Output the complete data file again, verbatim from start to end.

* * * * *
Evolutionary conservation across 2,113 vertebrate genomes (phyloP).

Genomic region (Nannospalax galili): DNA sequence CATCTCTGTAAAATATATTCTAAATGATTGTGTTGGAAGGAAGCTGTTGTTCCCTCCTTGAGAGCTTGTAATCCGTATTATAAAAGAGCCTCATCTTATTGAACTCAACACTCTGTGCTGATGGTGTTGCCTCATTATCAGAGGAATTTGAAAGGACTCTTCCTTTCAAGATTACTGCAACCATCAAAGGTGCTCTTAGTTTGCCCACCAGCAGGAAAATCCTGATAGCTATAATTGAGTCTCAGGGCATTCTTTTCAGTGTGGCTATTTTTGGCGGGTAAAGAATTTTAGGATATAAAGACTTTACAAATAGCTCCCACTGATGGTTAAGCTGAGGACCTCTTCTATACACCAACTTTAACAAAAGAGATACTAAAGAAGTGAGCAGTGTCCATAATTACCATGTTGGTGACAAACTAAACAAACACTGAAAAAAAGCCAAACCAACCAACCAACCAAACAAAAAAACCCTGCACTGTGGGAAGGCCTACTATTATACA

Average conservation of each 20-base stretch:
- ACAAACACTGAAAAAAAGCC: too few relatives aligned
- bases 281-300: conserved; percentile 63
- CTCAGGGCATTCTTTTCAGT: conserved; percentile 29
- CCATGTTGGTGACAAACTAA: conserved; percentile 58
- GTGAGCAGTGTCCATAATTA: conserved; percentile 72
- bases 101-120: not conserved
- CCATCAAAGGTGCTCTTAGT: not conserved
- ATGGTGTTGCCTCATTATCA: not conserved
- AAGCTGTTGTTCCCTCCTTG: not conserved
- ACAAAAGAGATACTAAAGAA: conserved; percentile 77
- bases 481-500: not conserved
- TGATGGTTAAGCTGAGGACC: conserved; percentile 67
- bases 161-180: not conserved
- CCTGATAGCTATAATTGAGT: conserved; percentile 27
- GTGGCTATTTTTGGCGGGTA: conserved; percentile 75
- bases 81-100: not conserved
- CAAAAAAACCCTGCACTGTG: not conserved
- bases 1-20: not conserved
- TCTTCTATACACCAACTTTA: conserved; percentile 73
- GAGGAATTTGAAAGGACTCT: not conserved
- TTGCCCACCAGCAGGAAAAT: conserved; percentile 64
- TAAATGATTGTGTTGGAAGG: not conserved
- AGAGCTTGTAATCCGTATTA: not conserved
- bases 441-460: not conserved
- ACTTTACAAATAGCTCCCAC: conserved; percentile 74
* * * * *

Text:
Evolutionary conservation across 2,113 vertebrate genomes (phyloP).

Genomic region (Nannospalax galili): DNA sequence CATCTCTGTAAAATATATTCTAAATGATTGTGTTGGAAGGAAGCTGTTGTTCCCTCCTTGAGAGCTTGTAATCCGTATTATAAAAGAGCCTCATCTTATTGAACTCAACACTCTGTGCTGATGGTGTTGCCTCATTATCAGAGGAATTTGAAAGGACTCTTCCTTTCAAGATTACTGCAACCATCAAAGGTGCTCTTAGTTTGCCCACCAGCAGGAAAATCCTGATAGCTATAATTGAGTCTCAGGGCATTCTTTTCAGTGTGGCTATTTTTGGCGGGTAAAGAATTTTAGGATATAAAGACTTTACAAATAGCTCCCACTGATGGTTAAGCTGAGGACCTCTTCTATACACCAACTTTAACAAAAGAGATACTAAAGAAGTGAGCAGTGTCCATAATTACCATGTTGGTGACAAACTAAACAAACACTGAAAAAAAGCCAAACCAACCAACCAACCAAACAAAAAAACCCTGCACTGTGGGAAGGCCTACTATTATACA

Average conservation of each 20-base stretch:
- ACAAACACTGAAAAAAAGCC: too few relatives aligned
- bases 281-300: conserved; percentile 63
- CTCAGGGCATTCTTTTCAGT: conserved; percentile 29
- CCATGTTGGTGACAAACTAA: conserved; percentile 58
- GTGAGCAGTGTCCATAATTA: conserved; percentile 72
- bases 101-120: not conserved
- CCATCAAAGGTGCTCTTAGT: not conserved
- ATGGTGTTGCCTCATTATCA: not conserved
- AAGCTGTTGTTCCCTCCTTG: not conserved
- ACAAAAGAGATACTAAAGAA: conserved; percentile 77
- bases 481-500: not conserved
- TGATGGTTAAGCTGAGGACC: conserved; percentile 67
- bases 161-180: not conserved
- CCTGATAGCTATAATTGAGT: conserved; percentile 27
- GTGGCTATTTTTGGCGGGTA: conserved; percentile 75
- bases 81-100: not conserved
- CAAAAAAACCCTGCACTGTG: not conserved
- bases 1-20: not conserved
- TCTTCTATACACCAACTTTA: conserved; percentile 73
- GAGGAATTTGAAAGGACTCT: not conserved
- TTGCCCACCAGCAGGAAAAT: conserved; percentile 64
- TAAATGATTGTGTTGGAAGG: not conserved
- AGAGCTTGTAATCCGTATTA: not conserved
- bases 441-460: not conserved
- ACTTTACAAATAGCTCCCAC: conserved; percentile 74